Shadowing the colorful past of Lake Shore Drive
The WISCH LIST
Feb. 4, 2012
This year, Groundhog Day didn’t repeat itself.
On Feb. 2, one year ago, I was bundled up like an Eskimo and hiking along a barren Lake Shore Drive as I explored Chicago after “Snowmaggedon,” the infamous blizzard that dumped more than 21 inches of the white stuff on the city over a three-day stretch.
This year, with temperatures in the 50s, I half wanted to drive LSD down to North Avenue to spend the day at the beach.
Shadows, or no shadows.
Last year’s historic snowstorm paralyzed Chicagoland for days, most notoriously putting Lake Shore Drive itself into a deep freeze as hundreds of cars were left stranded by the Arctic blast featuring 70 mph winds off Lake Michigan.
Groundhog Day 2011 was a particularly bad one for America’s Greatest Roadway, which has since become wiser with the installation of removable barriers to reroute traffic and additional cameras to monitor weather conditions.
Last weekend, however, I drove LSD on one of its better days – for January, at least – and afterward dug into, not snow, but its history …
Driving along … LED?
Lake Shore Drive has always been along Chicago’s lakeshore, of course. But it hasn’t always been Lake Shore Drive.
When the thoroughfare’s downtown stretch first opened in 1937, the roadway was actually named Leif Ericson Drive after the legendary Norse explorer who is regarded as the first European to have landed in North America (reaching Newfoundland), a good 500 hundred years before Christopher Columbus.
The road was also referred to as Field Boulevard for a time before it was officially renamed Lake Shore Drive in 1946.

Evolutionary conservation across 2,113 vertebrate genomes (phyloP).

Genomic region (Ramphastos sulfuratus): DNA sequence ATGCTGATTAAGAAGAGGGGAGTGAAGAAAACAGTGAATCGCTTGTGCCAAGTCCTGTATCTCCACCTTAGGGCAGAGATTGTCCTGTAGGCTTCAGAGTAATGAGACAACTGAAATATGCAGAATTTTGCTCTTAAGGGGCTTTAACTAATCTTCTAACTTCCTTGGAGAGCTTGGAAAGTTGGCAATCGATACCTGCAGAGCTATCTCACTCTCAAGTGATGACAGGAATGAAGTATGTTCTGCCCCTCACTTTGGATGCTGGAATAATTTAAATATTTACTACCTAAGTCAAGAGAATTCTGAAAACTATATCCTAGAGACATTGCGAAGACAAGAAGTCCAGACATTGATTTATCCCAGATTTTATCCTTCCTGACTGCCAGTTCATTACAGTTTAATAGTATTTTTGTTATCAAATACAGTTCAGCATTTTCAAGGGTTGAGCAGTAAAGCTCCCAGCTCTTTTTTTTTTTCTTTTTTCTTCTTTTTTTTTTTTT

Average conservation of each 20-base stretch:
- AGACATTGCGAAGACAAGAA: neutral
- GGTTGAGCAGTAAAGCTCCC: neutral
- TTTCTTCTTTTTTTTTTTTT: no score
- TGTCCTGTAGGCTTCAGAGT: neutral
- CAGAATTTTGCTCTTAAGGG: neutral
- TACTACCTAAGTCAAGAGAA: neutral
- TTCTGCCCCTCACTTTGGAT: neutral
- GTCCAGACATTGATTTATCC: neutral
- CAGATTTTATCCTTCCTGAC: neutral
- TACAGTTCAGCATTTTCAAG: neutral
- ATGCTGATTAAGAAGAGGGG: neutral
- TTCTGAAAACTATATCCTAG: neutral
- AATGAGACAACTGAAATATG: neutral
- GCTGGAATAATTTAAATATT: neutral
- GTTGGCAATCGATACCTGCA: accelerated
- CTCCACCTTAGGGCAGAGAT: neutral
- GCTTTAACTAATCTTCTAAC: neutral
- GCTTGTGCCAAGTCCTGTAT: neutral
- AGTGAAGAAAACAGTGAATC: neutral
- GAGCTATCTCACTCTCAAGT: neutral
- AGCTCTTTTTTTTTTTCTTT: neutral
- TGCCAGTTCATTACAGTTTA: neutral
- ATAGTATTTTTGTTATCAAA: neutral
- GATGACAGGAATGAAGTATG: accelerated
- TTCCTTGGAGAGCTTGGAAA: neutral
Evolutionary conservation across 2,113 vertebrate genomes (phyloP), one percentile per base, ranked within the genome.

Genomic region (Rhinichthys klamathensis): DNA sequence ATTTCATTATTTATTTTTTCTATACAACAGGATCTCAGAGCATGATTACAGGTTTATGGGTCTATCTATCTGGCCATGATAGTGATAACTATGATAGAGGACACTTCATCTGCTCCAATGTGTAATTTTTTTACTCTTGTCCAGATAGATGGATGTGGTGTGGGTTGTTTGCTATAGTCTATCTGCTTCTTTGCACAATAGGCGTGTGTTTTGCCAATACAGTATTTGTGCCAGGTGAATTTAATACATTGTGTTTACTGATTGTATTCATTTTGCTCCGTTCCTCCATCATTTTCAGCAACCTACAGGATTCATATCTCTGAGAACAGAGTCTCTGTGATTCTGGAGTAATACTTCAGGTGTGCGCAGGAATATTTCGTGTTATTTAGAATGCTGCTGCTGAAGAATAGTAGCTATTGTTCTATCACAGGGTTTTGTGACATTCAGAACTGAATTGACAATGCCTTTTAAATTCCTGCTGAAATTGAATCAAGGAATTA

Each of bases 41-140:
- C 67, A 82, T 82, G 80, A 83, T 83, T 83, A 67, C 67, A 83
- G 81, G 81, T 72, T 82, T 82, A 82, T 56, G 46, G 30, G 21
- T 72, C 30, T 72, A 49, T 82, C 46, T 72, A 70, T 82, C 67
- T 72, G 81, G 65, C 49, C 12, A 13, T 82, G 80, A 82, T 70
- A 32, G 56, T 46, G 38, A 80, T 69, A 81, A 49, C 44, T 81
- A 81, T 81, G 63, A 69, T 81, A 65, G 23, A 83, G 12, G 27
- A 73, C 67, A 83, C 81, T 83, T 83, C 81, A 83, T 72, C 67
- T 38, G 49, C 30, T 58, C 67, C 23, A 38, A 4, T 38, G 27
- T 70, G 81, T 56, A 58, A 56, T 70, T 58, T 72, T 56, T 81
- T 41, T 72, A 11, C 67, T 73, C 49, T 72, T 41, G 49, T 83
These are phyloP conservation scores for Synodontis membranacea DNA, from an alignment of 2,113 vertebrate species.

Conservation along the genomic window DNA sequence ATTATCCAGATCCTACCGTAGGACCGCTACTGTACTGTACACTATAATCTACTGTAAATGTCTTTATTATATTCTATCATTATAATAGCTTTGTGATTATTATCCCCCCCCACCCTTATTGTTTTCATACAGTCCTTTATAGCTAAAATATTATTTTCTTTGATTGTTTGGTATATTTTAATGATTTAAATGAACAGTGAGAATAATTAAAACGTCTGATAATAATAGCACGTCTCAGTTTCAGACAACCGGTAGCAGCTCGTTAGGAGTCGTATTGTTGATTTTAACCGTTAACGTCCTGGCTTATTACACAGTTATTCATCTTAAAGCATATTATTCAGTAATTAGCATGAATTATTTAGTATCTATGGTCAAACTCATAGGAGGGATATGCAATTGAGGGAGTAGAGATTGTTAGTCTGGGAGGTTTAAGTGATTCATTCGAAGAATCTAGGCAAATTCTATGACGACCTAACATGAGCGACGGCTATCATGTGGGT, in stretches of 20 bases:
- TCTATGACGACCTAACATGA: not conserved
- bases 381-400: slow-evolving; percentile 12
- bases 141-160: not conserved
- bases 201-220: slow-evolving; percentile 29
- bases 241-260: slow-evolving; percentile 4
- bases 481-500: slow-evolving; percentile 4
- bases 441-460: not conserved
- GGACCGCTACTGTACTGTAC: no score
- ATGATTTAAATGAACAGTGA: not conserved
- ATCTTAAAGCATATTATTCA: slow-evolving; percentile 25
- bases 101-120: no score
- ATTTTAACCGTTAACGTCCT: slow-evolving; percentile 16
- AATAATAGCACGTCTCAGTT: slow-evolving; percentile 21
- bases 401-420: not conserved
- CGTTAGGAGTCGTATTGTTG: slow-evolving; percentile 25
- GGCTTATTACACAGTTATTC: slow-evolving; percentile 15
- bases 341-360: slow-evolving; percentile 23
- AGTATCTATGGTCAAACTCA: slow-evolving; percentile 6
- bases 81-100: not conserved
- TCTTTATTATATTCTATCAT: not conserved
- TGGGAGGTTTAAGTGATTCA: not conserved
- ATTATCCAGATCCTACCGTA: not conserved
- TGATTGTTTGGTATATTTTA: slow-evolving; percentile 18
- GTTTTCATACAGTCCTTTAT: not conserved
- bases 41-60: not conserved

Palmer’s personal driveway
Lake Shore Drive actually traces its origins to the colossal political clout of famed Windy City businessman Potter Palmer (1826-1902), who was responsible for much of the development of State Street and for whom Chicago’s iconic Palmer House Hotel is named.
In the early 1880s, Palmer strong-armed the city into building a street adjacent to his lakefront property in order to enhance its value. In 1882, he then went on to begin construction of an opulent “castle,” completing it in 1885 at a cost of more than $1 million.
At the time, the mansion – located at present-day 1350 N. Lake Shore Drive – was the largest private residence in Chicago and established city’s upscale “Gold Coast” neighborhood.
Its design was reportedly based on a German castle and featured a three-story central hall under a glass dome, along with rooms decorated in various historic styles. They included a Louis XVI salon, an Indian room, a Renaissance library and a Moorish room where the rugs were saturated with perfumes.
Palmer’s castle, which was demolished in 1951, also featured an 80-foot spiral staircase, two elevators and outside doors that had no locks or knobs. The only way to get in was to be admitted from the inside.
Or, perhaps, by drawbridge.
The inners and outers of LSD
Originally, Palmer’s personal roadway was intended for the wealthy to take leisurely rides in their carriages. But, as the age of the automobile dawned, it took on a different role.
Today, Lake Shore Drive is actually two completely separate roads. There’s the outer drive that runs express from Chicago’s South Side up to Hollywood Avenue in the Edgewater neighborhood and provides sweeping views of the skyline and lakefront.
But Palmer’s original inner (or local) drive still exists, as well, extending from downtown in Streeterville to North Avenue before it ends and reappears at Diversey Parkway, continuing north to its terminus at Irving Park Road.
The road is still home to expensive homes and high-rises, but this year, (almost) no snow.